Phase I/II Study of Umbilical Cord Blood-derived Natural Killer Cells in Conjunction With High Dose Chemotherapy and Autologous Stem Cell Transplant for Patients With Multiple Myeloma
NK Cell Dose Levels:
If you choose to participate in this study, you will be assigned to a dose level of NK cells
based on when you joined this study. Up to 4 dose levels of NK cells will be tested. Three
(3) participants will be enrolled at each dose level until the highest tolerable dose level
is found. Each new group will receive a higher dose than the group before it, if no
intolerable side effects were seen. This will continue until the highest tolerable dose of
NK cells is found. When the highest tolerable dose is found, more participants may be
enrolled at that dose level.
Chemotherapy, NK and Autologous Cell Infusions:
In stem cell transplant, the days before you receive your stem cells are called minus days.
The day you receive the stem cells is called Day 0. The days after you receive the stem
cells are called plus days.
On Day -8, you will be admitted to the hospital and will receive hydration fluids by vein.
On Days -8 through -2, you will take lenalidomide by mouth 1 time a day.
On Day -7, you will receive melphalan by vein over about 30 minutes.
On Day -5 (+/-1 day), you will receive the NK cells by vein over about 1 hour.
From Day-5 to Day -1, depending on when you enter the study, some participants will receive
IL-2 daily as a subcutaneous (under the skin) injection. Your doctor will tell you if you
will be receiving this.
On Day 0, you will receive the stem cell transplant by vein over 30-60 minutes.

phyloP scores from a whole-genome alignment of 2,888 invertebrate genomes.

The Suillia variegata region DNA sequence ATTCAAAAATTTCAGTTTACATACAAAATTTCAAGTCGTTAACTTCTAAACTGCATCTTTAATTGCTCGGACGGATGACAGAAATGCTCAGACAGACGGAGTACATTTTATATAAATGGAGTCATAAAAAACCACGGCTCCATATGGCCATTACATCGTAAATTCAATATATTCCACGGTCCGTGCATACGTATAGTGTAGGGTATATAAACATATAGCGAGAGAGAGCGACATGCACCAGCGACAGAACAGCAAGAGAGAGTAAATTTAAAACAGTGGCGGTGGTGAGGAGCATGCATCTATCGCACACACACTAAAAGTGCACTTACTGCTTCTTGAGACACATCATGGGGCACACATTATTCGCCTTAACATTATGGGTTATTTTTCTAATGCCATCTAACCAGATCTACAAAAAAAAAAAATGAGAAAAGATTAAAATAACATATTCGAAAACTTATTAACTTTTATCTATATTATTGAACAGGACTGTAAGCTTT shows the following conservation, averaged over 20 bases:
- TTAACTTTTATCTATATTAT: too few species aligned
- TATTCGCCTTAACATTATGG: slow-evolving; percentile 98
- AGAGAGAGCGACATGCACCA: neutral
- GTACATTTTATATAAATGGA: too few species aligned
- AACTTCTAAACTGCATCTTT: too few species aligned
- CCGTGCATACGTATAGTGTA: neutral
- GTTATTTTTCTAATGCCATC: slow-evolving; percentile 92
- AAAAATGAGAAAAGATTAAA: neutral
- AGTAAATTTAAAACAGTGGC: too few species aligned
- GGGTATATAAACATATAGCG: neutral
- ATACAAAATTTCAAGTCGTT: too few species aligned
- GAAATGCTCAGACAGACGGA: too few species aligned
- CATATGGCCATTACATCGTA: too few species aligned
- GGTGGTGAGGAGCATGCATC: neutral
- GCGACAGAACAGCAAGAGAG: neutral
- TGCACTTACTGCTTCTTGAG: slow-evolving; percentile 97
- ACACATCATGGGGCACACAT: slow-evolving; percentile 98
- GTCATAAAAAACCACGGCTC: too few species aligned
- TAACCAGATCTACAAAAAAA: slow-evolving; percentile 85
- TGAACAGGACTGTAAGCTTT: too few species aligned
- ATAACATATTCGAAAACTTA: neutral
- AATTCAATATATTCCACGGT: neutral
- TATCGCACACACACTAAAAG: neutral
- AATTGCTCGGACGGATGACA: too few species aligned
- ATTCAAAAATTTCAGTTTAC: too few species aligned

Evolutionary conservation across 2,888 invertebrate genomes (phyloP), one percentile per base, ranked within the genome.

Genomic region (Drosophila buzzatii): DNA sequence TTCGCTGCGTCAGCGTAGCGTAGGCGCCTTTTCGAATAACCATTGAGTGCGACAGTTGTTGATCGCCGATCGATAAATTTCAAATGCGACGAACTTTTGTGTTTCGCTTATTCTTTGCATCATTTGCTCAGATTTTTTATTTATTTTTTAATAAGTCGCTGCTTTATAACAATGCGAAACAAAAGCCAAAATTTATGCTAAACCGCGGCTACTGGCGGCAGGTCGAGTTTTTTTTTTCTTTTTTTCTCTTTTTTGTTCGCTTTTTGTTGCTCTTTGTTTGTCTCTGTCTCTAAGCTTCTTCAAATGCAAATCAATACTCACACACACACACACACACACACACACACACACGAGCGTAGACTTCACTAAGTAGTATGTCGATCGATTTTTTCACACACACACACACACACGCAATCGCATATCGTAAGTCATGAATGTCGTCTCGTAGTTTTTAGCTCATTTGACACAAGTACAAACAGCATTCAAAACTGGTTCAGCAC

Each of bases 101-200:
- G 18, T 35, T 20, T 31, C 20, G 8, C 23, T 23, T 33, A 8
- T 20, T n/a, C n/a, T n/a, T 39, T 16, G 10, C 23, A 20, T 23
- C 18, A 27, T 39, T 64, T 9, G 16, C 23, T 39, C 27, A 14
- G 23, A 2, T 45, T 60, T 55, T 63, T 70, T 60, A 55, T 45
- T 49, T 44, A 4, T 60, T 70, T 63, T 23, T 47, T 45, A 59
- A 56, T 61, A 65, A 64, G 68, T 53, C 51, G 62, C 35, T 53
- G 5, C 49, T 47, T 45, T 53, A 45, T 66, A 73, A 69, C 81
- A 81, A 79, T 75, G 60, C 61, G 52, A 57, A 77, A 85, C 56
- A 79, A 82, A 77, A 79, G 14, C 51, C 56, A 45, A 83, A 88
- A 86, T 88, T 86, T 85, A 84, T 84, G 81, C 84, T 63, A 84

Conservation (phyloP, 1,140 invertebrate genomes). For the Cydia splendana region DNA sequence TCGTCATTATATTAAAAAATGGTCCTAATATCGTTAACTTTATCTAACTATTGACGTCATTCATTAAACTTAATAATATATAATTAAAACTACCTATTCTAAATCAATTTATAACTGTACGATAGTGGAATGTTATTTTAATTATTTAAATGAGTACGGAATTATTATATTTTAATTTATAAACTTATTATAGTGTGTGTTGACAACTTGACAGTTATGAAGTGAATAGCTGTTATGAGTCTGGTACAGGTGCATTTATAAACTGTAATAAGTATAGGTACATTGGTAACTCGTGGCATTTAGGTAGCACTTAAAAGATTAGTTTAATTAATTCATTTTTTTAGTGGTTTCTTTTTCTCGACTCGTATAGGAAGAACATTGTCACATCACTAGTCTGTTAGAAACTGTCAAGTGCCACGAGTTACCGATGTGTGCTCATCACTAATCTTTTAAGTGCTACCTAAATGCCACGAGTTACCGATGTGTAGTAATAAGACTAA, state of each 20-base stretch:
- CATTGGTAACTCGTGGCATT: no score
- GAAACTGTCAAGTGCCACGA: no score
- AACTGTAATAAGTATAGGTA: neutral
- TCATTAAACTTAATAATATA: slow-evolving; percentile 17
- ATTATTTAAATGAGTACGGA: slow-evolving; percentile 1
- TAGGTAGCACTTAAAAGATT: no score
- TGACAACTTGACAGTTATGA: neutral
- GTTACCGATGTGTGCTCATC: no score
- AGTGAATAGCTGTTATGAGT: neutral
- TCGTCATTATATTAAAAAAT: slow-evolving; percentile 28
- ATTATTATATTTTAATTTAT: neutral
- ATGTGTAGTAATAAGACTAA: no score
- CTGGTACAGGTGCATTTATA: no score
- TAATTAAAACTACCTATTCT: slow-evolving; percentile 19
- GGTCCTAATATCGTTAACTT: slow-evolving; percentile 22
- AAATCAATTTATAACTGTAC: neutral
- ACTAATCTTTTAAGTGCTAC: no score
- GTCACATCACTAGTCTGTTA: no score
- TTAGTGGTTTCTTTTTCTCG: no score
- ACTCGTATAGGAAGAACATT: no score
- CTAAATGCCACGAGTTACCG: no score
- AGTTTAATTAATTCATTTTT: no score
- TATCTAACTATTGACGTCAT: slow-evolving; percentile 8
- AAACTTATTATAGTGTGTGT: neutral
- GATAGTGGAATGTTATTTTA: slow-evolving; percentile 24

Starting on Day 0, you will receive filgrastim (G-CSF) through a needle under the skin 1
time a day every day until your white blood cell count begins to recover. Filgrastim is
designed to help cells in the bone marrow to multiply, which helps to raise white blood cell
counts more quickly, lower fever, and decrease the risk of infection.
You will receive antibiotics as standard of care to help prevent an infection.
You may receive lenalidomide, melphalan, NK cells, and/or the transplant as an outpatient,
if your study doctor approves.
Pregnancy Tests While Taking Lenalidomide Women who are able to become pregnant must have 3
negative pregnancy tests: within 10-14 days before lenalidomide is prescribed, within 24
hours before lenalidomide is prescribed, and about 28 days after the last lenalidomide dose.
You must fill the prescription within 7 days.
One (1) time a week for the first month you start taking lenalidomide, women who are able to
become pregnant will have blood (about 1 teaspoon) drawn for a pregnancy test. Then, in
females with regular menstrual cycles, blood (about 1 teaspoon) will be drawn for pregnancy
testing about 28 days after the last dose of lenalidomide. If menstrual cycles are
irregular, blood (about 1 teaspoon) will be drawn every 2 weeks, around 14 and 28 days after
the last dose of lenalidomide.
These blood tests will be part of a routine blood draw whenever possible.
Before you start treatment, the following tests/procedures will be performed if they were
not done as part of the routine pre-transplant procedure:
- You will have a bone marrow aspiration and biopsy to check the status of the disease.
To collect a bone marrow aspiration, an area of the hip or chest bone is numbed with
anesthetic, and a small amount of bone and bone marrow is withdrawn through a large
- You will have a series of x-rays (a bone survey) to check the status of the disease.
- Blood (about 2 tablespoons) and urine will be collected to check the status of the
- You will be asked about any symptoms you may be having.